Chris Wray sworn in as FBI director

Who is Christopher Wray?
Who is Christopher Wray?

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Who is Christopher Wray? 00:55

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  • Sessions described Wray as possessing "spirit' and "strength of character"
  • Wray called his new role "the honor of a lifetime"

Washington (CNN)Attorney General Jeff Sessions swore in Chris Wray as the new Director of the FBI Wednesday afternoon.

In a statement, Sessions praised Wray's "spirit' and "strength of character," saying: "I am confident that the FBI, the premier investigative agency in the world, is in great hands with Director Chris Wray at the helm."
Wray takes over the agency following the firing of former FBI director James Comey by President Donald Trump in May, amid the DOJ's investigation into Russian meddling in the 2016 presidential election and possible coordination with Trump campaign associates.
    "As a former federal prosecutor and head of the Department of Justice's Criminal Division, Chris Wray has successfully prosecuted terrorists, drug kingpins, and white-collar criminals," Sessions said, and "earned the respect of his colleagues at DOJ," as well as bipartisan support from the Senate.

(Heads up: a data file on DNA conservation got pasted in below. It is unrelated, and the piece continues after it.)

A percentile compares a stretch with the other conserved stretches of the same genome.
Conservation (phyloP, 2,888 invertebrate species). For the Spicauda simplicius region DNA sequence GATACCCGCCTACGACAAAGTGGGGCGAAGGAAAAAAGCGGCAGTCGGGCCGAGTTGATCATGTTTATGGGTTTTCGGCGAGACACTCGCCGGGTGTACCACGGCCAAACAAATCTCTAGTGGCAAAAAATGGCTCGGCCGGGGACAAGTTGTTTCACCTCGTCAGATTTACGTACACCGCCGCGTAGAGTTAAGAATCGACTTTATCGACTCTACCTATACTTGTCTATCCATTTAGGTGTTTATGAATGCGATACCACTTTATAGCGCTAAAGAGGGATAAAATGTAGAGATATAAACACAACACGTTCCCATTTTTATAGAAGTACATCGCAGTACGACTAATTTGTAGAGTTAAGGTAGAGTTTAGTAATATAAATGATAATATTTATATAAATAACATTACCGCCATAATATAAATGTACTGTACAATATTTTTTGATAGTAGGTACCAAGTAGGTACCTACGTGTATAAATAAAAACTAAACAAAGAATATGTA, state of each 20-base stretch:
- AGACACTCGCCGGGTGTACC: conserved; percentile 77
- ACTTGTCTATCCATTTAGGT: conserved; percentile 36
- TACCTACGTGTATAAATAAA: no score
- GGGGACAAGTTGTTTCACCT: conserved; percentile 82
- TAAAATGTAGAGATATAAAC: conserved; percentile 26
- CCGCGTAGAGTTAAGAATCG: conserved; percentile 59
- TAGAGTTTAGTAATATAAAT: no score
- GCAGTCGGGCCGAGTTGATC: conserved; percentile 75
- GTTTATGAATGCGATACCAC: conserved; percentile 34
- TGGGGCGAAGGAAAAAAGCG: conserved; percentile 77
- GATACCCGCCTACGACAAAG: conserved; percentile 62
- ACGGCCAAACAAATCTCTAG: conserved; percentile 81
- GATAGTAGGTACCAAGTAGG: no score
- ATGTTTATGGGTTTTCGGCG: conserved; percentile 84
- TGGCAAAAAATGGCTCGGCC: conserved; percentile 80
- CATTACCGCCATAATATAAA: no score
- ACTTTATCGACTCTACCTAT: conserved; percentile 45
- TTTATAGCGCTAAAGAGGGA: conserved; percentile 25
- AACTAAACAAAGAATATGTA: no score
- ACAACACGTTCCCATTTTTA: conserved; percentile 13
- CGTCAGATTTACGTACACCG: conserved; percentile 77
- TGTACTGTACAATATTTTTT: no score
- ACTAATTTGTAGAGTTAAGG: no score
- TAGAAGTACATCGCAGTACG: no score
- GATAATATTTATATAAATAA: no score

In a statement issued by the FBI, Wray called his new role "the honor of a lifetime."
    "I long ago grew to know and admire the FBI from my earliest days as a line prosecutor to my years as assistant attorney general. I am excited, humbled, and grateful, therefore, to have this chance to work side-by-side again with these fine professionals for the good of the country and the cause of justice," he said.
    Wray was confirmed by the Senate by a 92-5 vote late Tuesday. It was only the second time in history that a US Senator voted against a nominee for FBI director. The five "no" votes were Democratic Sens. Kirsten Gillibrand, Ed Markey, Jeff Merkley, Elizabeth Warren and Ron Wyden.
    Wray formerly worked in the Department of Justice under former President George W. Bush.
    Comey, who was confirmed in 2013, received the only other opposing vote in history -- Sen. Rand Paul voted no after raising questions about how the agency was using surveillance drones on American soil.